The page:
Just because Boeing opted against wireless IFE solutions for its 787 doesn’t mean airframers are not interested in making that sort of architecture available.
Take Airbus, for example. “In combination with our approach to connectivity we continue to study and research wireless IFE with industry players that have complementary offers to Airbus products in the value chain,” Airbus Operations vice-president cabin design office, Jonathan Norris reveals.
“Whether you use portable, semi-embedded or fully embedded devices, if you have a ‘connected aircraft’ – and want to upload today’s news, for instance – you’ve got a potential way of distributing that content throughout the aircraft.”
There are a number of challenges with wireless IFE, such as identifying the location of a particular handheld PED or semi-embedded device. “You need to be able to tell the system that ‘that film goes to that seat’. We believe that we can overcome those challenges,” says Norris.
Well now, that’s interesting, especially since Airbus is deciding what technology makes sense for offerability on its A350 (last year it commissioned Bluebox Avionics to provide a wireless IFE system for inclusion in the A380 demo mock-up in Hamburg).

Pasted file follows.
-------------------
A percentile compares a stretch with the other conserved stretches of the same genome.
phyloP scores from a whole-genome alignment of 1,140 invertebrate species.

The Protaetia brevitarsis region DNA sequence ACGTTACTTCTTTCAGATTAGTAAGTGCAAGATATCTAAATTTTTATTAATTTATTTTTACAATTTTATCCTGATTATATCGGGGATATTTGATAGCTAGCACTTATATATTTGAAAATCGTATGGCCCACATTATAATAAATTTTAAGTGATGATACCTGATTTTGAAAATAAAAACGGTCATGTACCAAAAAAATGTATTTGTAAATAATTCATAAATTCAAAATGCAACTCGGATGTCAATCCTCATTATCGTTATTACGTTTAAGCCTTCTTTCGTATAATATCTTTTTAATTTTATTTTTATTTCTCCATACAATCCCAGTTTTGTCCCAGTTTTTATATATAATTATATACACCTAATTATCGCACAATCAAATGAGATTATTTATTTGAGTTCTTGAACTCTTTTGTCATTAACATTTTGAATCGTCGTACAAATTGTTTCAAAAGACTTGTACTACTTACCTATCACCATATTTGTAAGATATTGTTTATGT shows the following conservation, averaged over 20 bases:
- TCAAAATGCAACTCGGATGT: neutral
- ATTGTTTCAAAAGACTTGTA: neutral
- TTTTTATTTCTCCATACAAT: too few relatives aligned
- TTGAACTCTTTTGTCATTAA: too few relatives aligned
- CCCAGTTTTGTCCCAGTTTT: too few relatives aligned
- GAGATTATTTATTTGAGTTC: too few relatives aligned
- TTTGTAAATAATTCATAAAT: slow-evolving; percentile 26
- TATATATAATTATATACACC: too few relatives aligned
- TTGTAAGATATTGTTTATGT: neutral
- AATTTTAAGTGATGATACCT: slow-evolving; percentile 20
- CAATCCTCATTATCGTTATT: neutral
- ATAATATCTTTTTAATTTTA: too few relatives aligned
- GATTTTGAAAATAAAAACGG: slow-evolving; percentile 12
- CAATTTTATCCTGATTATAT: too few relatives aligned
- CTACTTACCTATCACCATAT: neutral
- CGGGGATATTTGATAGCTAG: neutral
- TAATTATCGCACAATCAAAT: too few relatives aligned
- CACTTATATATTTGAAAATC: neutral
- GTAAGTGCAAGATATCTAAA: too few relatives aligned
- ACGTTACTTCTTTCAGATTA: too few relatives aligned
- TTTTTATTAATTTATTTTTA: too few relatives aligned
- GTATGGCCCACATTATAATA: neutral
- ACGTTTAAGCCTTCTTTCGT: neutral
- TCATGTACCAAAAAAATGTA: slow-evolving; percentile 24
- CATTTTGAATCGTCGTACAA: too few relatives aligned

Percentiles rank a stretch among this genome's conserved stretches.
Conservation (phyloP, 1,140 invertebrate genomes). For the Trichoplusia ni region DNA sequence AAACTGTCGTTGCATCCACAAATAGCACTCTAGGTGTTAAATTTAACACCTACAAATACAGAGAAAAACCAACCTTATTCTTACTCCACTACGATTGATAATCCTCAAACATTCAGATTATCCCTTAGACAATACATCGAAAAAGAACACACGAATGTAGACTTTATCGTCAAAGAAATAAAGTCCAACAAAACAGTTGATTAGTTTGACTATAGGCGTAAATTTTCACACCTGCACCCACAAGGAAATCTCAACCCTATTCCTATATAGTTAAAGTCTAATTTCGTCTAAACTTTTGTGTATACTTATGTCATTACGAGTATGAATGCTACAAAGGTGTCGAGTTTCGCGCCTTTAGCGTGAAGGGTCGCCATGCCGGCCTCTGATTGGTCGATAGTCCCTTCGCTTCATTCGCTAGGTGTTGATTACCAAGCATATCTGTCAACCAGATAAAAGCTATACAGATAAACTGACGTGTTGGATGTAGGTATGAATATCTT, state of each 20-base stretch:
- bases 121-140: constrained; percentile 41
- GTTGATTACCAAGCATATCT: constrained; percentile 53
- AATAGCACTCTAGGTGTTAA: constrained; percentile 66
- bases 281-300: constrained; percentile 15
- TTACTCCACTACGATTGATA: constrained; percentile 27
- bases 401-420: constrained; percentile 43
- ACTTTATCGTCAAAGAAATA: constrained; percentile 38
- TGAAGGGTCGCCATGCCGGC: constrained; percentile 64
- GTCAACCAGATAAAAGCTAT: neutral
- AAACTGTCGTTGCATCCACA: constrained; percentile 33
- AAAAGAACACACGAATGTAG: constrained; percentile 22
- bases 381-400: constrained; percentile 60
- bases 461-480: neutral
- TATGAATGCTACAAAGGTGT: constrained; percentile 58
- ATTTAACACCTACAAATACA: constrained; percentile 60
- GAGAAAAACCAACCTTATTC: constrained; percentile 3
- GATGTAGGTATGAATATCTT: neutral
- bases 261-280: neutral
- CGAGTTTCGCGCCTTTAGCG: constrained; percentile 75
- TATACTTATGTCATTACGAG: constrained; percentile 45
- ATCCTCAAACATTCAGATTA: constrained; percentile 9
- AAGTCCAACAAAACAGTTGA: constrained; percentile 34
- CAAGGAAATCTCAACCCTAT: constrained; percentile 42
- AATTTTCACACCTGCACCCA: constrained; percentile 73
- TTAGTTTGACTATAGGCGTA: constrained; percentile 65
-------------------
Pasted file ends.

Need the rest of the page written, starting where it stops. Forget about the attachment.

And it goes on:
But note Norris’ comment – wireless IFE is being studied “in combination with our approach to connectivity”. For those who haven’t been paying attention as to what that approach entails, read on.
“…our philosophy is to separate the connectivity system (Wi-Fi and/or GSM) from the choice of IFE system. We believe that the connectivity infrastructure should become part of the ‘backbone’ of the aircraft enabling a wider range of IFE and connectivity functionality than is available today to our customers.
“This separation would give our airline customers the option to choose between embedded ‘classical’ IFE systems, semi-embedded or fully portable IFE systems or even rely solely on passengers’ own Portable Electronic Devices (PEDs) to bring entertainment content onto the aircraft.
“We believe that the customer should be free to put connectivity on the aircraft and then can choose what level of IFE they put on the aircraft, rather than saying ‘you must have an embedded IFE system and with that you can choose connectivity’.”
In the near term future, adds Norris, if you have a Wi-Fi/GSM system onboard there are some airline customers who may elect not to have an embedded IFE system.
But what does this sort of cabin mean for IFE manufacturers? Thales vice-president of sales and marketing Jeff Sare says that while some carriers may opt not to offer IFE monitors in coach class, he doesn’t see embedded IFE going away in business and first class in part because of “the demands of the passengers paying to ride up there”.
Even in a wireless IFE environment, Thales would still play an important role. “What most people are talking about today when saying ‘wireless IFE’ is the ability for a passenger to use their own device, whether that’s rented or owned by the airline, or what they carry every day, to wirelessly connect to the entertainment network on the airplane,” says Sare, noting that Thales would still provide the satcom unit and the server, and continue to acquire, collect, format and provide the content on those servers, as it does today.